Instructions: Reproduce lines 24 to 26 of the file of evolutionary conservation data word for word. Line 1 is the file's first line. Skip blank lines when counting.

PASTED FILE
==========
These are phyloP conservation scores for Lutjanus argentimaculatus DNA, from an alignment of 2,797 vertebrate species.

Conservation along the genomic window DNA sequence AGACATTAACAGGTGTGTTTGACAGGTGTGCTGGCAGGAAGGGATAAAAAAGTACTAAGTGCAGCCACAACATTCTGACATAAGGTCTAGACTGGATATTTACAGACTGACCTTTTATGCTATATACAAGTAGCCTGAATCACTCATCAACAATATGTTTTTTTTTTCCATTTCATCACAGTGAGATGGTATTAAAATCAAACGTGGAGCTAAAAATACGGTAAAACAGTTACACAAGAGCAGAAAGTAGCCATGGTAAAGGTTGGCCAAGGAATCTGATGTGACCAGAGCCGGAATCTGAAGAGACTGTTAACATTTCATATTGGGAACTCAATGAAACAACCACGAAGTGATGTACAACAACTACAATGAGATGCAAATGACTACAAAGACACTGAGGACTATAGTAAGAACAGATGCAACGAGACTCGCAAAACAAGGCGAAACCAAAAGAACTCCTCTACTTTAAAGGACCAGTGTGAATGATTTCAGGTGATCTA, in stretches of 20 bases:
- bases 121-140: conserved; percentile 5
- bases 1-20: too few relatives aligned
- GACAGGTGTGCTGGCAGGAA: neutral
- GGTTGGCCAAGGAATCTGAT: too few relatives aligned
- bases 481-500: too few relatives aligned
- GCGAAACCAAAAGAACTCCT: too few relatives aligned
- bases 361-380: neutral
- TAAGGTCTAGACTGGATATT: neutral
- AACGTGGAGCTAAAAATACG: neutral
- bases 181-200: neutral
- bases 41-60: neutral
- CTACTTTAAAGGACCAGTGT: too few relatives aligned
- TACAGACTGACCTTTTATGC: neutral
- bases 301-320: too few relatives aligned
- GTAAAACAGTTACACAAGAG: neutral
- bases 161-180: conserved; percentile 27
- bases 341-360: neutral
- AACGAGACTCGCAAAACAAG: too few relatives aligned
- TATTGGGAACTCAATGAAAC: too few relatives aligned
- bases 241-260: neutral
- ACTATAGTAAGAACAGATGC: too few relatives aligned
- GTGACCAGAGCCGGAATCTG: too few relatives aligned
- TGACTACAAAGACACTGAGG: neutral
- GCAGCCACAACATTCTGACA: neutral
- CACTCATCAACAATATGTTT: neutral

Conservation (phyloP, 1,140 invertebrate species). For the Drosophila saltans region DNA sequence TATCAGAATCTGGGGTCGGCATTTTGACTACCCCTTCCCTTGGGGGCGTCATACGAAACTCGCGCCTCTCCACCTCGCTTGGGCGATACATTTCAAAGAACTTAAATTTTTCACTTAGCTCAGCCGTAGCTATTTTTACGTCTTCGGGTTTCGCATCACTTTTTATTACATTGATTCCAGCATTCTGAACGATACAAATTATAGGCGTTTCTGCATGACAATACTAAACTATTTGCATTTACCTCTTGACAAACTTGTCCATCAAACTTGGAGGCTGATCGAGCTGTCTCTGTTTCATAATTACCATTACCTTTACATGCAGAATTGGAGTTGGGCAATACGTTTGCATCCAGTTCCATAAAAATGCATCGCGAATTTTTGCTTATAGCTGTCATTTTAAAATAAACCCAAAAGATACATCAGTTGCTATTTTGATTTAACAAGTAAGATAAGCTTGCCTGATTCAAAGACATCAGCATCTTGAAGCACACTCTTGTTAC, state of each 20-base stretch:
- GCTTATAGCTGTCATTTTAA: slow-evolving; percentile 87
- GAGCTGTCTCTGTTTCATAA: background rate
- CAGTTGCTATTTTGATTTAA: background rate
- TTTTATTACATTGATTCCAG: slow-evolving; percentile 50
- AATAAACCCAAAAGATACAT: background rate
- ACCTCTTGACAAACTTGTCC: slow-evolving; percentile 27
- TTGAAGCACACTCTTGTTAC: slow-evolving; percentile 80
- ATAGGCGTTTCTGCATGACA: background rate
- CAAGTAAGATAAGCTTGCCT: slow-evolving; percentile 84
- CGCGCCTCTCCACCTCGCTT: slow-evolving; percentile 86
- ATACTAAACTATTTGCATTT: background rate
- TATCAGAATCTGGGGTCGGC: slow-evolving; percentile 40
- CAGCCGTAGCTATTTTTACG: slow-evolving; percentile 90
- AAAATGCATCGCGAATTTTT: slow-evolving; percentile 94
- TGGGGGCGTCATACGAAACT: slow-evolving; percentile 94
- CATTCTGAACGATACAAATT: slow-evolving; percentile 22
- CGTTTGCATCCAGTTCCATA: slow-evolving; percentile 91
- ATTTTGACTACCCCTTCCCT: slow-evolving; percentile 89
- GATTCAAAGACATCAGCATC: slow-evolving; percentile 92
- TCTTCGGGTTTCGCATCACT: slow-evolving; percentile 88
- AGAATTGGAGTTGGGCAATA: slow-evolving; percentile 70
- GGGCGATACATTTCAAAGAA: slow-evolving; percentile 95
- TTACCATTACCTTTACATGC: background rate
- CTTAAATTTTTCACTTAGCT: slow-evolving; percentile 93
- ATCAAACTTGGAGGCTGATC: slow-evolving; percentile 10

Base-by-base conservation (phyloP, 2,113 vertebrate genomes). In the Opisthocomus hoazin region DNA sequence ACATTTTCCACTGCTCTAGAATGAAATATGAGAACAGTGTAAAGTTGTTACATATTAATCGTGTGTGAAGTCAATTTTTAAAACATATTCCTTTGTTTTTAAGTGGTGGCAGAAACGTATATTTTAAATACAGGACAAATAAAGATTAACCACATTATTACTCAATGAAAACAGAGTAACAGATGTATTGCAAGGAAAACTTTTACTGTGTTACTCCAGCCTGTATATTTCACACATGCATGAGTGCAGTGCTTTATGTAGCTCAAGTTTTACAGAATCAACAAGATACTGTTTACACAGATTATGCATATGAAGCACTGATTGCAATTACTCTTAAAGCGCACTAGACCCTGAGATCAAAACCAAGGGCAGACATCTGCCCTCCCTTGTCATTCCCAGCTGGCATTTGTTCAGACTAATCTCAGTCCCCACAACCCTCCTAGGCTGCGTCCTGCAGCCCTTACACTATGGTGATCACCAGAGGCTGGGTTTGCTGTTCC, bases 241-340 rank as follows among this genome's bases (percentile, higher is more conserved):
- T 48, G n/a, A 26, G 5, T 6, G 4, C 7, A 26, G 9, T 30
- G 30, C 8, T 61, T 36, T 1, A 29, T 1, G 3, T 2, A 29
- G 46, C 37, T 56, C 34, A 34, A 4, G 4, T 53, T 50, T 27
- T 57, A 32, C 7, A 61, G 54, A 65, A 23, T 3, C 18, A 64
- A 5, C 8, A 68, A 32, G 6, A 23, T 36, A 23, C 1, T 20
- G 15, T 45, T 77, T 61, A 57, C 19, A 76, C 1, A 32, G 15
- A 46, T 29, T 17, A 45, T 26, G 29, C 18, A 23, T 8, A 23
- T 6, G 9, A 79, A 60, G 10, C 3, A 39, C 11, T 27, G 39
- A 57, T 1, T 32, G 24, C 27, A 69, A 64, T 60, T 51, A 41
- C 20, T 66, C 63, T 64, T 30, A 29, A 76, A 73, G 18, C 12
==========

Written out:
- GTGACCAGAGCCGGAATCTG: too few relatives aligned
- TGACTACAAAGACACTGAGG: neutral
- GCAGCCACAACATTCTGACA: neutral